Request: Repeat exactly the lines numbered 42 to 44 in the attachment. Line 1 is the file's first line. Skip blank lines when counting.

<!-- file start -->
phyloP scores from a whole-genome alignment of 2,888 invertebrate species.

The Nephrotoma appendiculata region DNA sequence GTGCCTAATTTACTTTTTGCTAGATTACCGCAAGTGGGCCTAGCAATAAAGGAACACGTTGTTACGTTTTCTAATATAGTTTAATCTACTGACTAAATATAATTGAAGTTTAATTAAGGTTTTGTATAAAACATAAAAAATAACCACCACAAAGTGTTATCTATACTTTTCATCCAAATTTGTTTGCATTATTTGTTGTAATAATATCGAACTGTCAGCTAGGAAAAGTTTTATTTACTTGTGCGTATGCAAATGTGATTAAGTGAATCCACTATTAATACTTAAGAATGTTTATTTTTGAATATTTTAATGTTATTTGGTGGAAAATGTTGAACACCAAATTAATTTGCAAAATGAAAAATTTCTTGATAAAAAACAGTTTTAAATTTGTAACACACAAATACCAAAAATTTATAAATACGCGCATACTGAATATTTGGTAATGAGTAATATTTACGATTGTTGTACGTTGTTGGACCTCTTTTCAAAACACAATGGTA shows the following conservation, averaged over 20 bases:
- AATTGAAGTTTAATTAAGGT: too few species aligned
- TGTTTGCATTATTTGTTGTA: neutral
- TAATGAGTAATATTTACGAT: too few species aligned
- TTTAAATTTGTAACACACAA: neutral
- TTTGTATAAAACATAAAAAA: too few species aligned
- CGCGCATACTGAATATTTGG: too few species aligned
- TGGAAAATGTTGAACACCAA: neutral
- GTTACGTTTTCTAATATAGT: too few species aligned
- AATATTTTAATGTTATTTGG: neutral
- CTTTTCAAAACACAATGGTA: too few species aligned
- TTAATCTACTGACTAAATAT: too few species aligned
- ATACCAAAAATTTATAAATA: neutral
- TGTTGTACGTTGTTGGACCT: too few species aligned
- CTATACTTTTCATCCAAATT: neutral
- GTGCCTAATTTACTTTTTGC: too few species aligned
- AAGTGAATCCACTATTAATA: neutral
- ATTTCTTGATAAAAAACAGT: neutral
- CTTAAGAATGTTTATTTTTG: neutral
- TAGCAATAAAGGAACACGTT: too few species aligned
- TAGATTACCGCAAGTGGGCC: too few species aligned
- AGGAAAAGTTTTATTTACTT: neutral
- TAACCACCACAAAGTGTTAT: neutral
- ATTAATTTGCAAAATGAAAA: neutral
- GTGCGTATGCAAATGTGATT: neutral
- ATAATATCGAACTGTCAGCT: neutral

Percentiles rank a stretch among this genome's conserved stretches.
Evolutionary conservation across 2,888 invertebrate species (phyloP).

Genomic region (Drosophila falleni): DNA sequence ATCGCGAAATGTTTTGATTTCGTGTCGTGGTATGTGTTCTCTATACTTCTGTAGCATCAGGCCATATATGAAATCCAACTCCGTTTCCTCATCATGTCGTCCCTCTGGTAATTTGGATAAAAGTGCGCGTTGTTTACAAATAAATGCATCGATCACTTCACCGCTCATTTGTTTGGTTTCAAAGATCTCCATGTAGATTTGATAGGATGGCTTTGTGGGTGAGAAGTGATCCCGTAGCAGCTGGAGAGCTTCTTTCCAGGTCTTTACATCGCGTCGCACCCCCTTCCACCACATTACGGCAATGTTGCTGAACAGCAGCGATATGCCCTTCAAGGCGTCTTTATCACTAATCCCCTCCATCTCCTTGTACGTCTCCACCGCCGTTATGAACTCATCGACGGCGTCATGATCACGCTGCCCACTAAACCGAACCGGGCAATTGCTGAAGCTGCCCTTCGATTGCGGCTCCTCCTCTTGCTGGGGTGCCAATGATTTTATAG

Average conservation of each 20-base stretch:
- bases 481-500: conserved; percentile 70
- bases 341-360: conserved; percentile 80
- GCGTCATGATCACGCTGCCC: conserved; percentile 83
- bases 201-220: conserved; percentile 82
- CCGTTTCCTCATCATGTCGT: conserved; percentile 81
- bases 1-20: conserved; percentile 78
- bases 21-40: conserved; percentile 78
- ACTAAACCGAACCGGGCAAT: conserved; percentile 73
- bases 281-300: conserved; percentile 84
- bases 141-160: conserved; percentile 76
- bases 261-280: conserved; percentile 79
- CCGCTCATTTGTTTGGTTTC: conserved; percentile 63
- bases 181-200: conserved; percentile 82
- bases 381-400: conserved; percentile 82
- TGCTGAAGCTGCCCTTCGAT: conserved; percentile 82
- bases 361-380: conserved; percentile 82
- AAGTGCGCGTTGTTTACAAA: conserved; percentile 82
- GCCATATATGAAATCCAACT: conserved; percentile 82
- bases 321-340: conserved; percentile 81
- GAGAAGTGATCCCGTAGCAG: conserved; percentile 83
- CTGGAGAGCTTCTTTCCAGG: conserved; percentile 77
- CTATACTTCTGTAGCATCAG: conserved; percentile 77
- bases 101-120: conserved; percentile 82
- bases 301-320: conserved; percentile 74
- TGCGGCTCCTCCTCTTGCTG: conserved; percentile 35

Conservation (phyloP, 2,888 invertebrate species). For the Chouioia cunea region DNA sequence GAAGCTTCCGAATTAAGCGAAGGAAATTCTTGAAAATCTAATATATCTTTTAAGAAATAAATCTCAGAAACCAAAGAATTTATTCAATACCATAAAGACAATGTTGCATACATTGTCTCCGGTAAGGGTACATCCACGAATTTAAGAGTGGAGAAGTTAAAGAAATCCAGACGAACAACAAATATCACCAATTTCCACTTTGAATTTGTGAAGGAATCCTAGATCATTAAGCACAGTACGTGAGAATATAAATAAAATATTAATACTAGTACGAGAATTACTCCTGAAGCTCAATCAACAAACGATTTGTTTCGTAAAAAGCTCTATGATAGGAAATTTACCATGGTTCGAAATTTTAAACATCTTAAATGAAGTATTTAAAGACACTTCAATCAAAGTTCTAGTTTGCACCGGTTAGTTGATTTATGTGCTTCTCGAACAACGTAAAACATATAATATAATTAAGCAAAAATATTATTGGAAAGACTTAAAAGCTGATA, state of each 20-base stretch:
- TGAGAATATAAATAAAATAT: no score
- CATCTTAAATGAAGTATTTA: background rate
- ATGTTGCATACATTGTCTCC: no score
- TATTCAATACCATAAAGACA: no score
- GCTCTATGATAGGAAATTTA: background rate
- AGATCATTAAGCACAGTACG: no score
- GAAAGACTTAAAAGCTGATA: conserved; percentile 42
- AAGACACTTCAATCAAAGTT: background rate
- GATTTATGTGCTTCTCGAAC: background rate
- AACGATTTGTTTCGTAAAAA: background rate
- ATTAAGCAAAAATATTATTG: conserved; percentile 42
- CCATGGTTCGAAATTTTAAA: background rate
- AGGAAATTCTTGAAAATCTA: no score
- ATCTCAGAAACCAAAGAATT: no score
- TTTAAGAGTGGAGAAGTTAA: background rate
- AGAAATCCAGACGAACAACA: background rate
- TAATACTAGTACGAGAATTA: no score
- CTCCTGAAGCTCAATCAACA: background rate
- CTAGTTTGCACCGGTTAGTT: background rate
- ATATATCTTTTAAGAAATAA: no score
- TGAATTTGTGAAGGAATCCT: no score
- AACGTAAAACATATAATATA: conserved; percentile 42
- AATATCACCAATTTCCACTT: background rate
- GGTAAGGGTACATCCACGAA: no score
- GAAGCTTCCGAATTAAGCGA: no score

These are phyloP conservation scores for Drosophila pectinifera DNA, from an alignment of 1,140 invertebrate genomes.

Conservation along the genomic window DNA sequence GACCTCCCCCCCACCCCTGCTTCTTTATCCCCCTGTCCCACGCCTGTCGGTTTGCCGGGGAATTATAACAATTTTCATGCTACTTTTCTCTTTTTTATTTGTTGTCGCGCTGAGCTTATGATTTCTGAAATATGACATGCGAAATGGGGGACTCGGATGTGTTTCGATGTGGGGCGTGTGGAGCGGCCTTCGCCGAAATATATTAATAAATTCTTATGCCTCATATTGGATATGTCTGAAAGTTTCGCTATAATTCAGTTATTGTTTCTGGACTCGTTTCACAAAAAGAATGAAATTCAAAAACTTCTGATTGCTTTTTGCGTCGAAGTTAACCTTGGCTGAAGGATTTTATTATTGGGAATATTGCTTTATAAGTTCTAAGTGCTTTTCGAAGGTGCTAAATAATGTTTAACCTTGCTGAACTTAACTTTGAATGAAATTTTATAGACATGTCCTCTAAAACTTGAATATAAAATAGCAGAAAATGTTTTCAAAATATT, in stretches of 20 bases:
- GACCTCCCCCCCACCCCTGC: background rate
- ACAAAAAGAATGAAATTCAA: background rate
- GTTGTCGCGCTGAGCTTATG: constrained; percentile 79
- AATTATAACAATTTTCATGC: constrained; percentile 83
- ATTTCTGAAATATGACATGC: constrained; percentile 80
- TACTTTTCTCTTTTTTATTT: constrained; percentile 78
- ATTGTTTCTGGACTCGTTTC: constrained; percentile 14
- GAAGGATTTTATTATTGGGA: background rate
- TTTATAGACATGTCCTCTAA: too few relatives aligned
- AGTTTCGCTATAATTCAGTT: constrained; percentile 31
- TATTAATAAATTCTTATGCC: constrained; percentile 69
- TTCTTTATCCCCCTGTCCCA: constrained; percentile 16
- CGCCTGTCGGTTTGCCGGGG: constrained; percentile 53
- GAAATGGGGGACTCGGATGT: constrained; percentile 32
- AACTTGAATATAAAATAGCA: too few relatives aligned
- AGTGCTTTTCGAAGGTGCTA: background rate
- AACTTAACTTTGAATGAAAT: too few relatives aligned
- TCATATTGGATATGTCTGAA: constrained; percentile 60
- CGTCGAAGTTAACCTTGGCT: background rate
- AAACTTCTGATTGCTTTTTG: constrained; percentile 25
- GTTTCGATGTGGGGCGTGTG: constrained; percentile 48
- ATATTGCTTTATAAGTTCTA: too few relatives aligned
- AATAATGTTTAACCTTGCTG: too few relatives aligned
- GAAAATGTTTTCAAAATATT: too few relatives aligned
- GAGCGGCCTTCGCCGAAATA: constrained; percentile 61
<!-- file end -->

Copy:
- bases 261-280: conserved; percentile 79
- CCGCTCATTTGTTTGGTTTC: conserved; percentile 63
- bases 181-200: conserved; percentile 82